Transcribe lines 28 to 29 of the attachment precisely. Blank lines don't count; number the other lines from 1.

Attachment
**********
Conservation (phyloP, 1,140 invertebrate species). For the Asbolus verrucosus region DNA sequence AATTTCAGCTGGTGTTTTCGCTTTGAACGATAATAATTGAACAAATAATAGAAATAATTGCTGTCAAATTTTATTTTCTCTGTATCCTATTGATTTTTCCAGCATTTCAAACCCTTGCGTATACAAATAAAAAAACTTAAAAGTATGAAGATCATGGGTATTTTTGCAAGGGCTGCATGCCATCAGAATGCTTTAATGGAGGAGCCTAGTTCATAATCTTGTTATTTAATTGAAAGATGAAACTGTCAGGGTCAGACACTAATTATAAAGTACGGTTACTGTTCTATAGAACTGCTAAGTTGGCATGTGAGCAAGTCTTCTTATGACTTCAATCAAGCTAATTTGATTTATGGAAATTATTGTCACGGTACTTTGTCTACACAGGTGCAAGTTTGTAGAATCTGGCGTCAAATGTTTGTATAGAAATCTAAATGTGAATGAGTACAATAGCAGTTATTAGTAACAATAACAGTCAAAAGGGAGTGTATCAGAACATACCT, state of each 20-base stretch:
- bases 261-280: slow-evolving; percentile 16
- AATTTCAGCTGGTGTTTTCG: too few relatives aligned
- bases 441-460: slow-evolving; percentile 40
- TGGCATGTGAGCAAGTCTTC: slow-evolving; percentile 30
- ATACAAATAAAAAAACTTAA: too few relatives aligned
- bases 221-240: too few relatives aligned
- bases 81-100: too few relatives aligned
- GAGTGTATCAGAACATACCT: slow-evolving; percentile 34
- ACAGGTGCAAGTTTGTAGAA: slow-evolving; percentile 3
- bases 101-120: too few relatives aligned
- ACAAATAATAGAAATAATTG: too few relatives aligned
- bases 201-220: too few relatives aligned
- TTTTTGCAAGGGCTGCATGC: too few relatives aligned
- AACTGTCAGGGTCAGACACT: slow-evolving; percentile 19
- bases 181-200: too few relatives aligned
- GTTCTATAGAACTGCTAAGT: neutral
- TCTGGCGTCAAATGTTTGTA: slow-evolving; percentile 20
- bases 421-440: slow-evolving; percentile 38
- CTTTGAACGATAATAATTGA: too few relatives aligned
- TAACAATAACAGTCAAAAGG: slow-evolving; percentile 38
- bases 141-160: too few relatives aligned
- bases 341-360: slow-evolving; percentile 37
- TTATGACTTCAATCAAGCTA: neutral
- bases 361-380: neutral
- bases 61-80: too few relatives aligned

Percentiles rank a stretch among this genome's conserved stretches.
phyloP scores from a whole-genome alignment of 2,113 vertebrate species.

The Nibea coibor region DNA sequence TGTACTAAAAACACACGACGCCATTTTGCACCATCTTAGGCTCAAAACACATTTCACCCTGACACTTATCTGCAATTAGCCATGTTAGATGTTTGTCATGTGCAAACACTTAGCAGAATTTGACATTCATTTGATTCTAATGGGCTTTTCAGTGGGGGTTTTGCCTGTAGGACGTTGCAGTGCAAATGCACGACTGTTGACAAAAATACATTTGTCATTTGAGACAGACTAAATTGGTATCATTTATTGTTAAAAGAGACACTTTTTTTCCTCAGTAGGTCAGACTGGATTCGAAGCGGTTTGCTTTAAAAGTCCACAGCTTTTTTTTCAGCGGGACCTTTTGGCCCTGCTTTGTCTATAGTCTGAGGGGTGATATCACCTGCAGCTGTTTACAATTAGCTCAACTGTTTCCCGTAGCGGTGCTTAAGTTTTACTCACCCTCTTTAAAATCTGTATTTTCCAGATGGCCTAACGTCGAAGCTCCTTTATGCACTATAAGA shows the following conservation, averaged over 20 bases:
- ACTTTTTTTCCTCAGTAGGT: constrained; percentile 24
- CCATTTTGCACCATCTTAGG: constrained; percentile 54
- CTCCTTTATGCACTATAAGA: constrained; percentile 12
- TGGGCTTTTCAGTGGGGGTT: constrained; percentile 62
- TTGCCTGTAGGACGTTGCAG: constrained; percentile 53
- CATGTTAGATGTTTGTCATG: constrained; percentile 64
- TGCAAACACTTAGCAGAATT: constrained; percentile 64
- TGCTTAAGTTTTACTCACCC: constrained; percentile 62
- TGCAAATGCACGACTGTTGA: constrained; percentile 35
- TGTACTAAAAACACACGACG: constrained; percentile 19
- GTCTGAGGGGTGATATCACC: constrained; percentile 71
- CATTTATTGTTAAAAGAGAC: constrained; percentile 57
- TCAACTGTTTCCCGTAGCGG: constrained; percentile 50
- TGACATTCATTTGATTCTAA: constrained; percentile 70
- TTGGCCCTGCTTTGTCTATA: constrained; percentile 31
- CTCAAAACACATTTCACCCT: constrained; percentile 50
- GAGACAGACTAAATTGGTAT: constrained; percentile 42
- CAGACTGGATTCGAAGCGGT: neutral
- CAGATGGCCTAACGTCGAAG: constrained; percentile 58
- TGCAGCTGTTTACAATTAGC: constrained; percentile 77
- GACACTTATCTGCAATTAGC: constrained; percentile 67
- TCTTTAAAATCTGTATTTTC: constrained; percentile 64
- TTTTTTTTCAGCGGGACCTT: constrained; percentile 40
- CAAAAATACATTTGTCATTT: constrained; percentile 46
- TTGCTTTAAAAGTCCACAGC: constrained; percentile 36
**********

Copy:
phyloP scores from a whole-genome alignment of 2,113 vertebrate species.

The Nibea coibor region DNA sequence TGTACTAAAAACACACGACGCCATTTTGCACCATCTTAGGCTCAAAACACATTTCACCCTGACACTTATCTGCAATTAGCCATGTTAGATGTTTGTCATGTGCAAACACTTAGCAGAATTTGACATTCATTTGATTCTAATGGGCTTTTCAGTGGGGGTTTTGCCTGTAGGACGTTGCAGTGCAAATGCACGACTGTTGACAAAAATACATTTGTCATTTGAGACAGACTAAATTGGTATCATTTATTGTTAAAAGAGACACTTTTTTTCCTCAGTAGGTCAGACTGGATTCGAAGCGGTTTGCTTTAAAAGTCCACAGCTTTTTTTTCAGCGGGACCTTTTGGCCCTGCTTTGTCTATAGTCTGAGGGGTGATATCACCTGCAGCTGTTTACAATTAGCTCAACTGTTTCCCGTAGCGGTGCTTAAGTTTTACTCACCCTCTTTAAAATCTGTATTTTCCAGATGGCCTAACGTCGAAGCTCCTTTATGCACTATAAGA shows the following conservation, averaged over 20 bases: